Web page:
Speaking to Former Acting U.S. Attorney General Matthew Whitaker after reading his new book, Above the Law: The Inside Story of How the Justice Department Tried to Subvert President Trump, reinforced the impression I got from reading the book. An outsider who came to Washington, D.C., to serve as Attorney General Jeff Sessions’ chief of staff, he views his experiences through the lens of his Midwestern upbringing and values.
The book clearly and concisely outlines the Justice Department and FBI failures Whitaker observed during his tenure. His views are rooted in the Constitution and a concept of service. His job was to assist in implementing the president’s agenda through the activities of the Justice Department.
In describing some of the failures, Whitaker uses the phrase ‘Deep State’ in his book. Because this can be a loaded phrase, I asked him to define his use of the term. “I would describe it as oftentimes and mostly career officials who disagree with the president’s agenda and direction and work to frustrate that agenda,” he said, either by bureaucratic foot-dragging or by an unwillingness to make the arguments in court or otherwise advance the agenda.”
Two specific areas where he saw this type of behavior exhibited were advancing the president’s immigration and religious liberty priorities. He is clear this is not every career official and says the vast majority of the DOJ’s 110,000 employees quietly do their jobs very effectively.
Whitaker attributes much of the bad behavior he observed to two things. One is a concept he called ‘burrowing in.’ This is the practice of converting political appointees to career DOJ officials. The other is the culture created by former Attorney General Eric Holder and former FBI Director James Comey, which he details in the book.
As chief of staff, he was not involved at all in the Special Counsel investigation due to Attorney General Sessions’ recusal. Whitaker said this created a bifurcated DOJ. Upon being appointed acting attorney general, he attempted to restore normal order and went through an exhaustive six-week process using outside counsel to assess his own potential conflicts. Finding none that required recusal, he restored the normal reporting relationships.
During the time Whitaker served as acting attorney general, the biggest frustration was not being able to discuss what he was frequently briefed on. He knew for weeks that Special Counsel Robert Mueller’s team had concluded their investigation and found no collusion. He also knew their decision not to make charges was not based on the Office of Legal Counsel’s guidance regarding charging a sitting president.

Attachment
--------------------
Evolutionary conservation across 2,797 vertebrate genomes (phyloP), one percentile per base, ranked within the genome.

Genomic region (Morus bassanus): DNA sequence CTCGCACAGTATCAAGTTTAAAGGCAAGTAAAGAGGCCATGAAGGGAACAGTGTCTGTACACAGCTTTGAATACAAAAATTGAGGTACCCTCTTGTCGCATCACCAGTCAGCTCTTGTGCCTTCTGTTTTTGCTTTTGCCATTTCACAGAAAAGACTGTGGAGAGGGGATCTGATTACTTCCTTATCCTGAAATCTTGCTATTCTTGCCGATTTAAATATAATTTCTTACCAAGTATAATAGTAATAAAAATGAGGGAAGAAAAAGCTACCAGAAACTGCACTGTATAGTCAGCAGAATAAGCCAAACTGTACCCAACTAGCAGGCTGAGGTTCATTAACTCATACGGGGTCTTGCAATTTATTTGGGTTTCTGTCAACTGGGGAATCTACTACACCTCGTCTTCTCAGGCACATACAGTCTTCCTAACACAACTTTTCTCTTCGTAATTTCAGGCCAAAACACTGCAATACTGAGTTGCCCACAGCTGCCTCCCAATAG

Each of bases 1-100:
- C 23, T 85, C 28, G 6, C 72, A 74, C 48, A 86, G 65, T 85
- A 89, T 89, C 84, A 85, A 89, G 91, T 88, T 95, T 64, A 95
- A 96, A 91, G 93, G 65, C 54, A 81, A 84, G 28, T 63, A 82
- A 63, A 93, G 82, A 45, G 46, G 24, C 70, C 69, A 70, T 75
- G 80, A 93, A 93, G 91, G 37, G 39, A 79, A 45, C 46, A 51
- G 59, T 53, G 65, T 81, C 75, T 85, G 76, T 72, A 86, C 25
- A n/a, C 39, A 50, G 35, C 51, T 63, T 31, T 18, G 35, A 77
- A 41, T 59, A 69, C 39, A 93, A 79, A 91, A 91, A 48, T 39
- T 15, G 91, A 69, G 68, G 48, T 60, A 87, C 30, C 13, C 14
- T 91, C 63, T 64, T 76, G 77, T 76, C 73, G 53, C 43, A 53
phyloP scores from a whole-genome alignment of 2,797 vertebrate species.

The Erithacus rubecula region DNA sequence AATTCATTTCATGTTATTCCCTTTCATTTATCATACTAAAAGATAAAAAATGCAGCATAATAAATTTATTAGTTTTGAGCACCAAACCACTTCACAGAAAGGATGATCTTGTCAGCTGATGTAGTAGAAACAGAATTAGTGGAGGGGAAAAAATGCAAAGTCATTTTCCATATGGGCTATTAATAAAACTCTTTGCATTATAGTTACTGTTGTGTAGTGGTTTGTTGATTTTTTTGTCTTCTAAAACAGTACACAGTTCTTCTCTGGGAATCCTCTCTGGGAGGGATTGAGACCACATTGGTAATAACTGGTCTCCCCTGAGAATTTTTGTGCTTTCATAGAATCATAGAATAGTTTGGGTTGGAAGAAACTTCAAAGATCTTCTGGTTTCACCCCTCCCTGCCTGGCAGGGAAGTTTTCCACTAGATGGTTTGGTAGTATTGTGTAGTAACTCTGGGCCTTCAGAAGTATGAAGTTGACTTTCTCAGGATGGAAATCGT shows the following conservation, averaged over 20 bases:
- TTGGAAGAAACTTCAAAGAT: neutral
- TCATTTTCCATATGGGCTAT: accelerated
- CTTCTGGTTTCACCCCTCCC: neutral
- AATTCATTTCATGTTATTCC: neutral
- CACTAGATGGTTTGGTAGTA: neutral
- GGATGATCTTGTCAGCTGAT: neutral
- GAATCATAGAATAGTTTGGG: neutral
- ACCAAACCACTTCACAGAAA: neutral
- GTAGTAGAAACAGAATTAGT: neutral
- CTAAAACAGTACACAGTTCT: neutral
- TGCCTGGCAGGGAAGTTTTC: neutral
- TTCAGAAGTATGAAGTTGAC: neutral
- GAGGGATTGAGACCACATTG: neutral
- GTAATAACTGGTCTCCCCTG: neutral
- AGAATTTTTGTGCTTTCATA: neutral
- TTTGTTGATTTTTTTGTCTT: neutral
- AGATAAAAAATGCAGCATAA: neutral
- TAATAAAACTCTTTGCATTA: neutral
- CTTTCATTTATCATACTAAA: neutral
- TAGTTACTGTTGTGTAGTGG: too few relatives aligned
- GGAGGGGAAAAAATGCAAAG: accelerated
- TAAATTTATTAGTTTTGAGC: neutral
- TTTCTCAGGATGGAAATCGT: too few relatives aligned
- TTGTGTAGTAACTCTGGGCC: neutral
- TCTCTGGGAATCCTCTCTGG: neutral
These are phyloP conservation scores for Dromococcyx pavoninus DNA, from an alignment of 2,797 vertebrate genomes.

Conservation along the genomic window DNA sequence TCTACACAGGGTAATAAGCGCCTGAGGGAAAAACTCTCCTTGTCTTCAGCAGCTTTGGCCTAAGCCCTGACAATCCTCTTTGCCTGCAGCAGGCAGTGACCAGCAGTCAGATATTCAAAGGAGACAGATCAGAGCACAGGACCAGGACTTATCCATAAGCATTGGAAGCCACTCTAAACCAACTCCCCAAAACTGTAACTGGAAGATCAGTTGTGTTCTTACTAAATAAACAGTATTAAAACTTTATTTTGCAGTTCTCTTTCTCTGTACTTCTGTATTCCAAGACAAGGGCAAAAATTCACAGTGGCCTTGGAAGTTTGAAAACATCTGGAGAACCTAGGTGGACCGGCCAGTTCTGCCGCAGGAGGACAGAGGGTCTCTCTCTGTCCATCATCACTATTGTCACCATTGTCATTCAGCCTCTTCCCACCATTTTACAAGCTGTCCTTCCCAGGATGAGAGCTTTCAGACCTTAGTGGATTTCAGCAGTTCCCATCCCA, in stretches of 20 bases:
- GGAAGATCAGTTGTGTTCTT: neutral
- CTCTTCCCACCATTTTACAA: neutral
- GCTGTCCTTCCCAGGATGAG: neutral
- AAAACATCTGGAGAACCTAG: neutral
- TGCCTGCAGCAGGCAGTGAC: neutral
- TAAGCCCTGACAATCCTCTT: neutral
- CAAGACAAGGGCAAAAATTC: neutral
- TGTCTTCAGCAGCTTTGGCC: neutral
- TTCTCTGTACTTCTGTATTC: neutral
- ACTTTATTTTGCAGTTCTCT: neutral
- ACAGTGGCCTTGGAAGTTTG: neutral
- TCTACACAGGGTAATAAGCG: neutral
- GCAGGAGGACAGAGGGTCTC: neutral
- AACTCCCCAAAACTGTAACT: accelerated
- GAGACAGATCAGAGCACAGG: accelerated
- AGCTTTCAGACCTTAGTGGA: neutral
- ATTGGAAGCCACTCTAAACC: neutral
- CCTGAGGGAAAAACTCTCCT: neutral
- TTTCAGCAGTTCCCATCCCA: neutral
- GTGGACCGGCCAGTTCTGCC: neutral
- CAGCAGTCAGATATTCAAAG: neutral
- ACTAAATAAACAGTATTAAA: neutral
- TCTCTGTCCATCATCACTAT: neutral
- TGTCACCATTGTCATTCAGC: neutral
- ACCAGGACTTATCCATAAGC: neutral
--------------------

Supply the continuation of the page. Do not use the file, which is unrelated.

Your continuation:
He fully expected the Mueller team to issue their report around the end of 2018 and made a statement to that effect in January of 2019. Of course, the report would not be issued until after Attorney General William Barr was confirmed. Whitaker provides a clear and compelling defense of Barr’s actions leading the DOJ since that time.
One thing Whitaker is looking forward to is the outcome of the Durham investigation. He expresses confidence that if there is sufficient evidence a crime was committed, the appropriate individuals will be charged. If there is not, he at least expects to get insight into the decision making that culminated in the years-long collusion investigation. He points out the key actions taken by people like Acting FBI Director Andrew McCabe that seemed to drive the process but were based on extremely shaky predicates.
He is also curious to hear the testimony of former Deputy Attorney General Rod Rosenstein to the Senate Judiciary Committee. “I’ll be watching along with everyone else,” he explained. “Again, this is the first time he has been able to speak freely about some of these things. I look at his previous appearances, when he was deputy, were oftentimes combative and did not reveal a lot of information. I think this is going to be a real chance for the former deputy attorney general to speak to a lot of the decisions he made.”
Whitaker also gives solutions to the issues he highlights in the book. One overarching idea that he believes could improve many things is having more people rotate in and out of government service at all levels. His own career has been 25% with the DOJ and 75% in the private sector. He believes this allowed him to bring a different perspective to his service. He fears that the very public harassment of members of President Trump’s administration by the media and the political opposition may discourage good people from serving.
One specific area he believes needs to be fixed is the Special Counsel regulation. The idea, in Whitaker’s estimation, is fundamentally flawed and investigations should be done by U.S. attorneys like the Durham and Flynn investigations have been done.
Above the Law is an insightful read and presents what happened during Whitaker’s DOJ tenure through the eyes of a D.C. outsider. It puts the story in the context of the culture of Washington, D.C., when providing the relevant facts. Well written and researched and easy to follow, it is a must-read if you want a unique perspective on the Department of Justice and key events in the Russia collusion investigation timeline.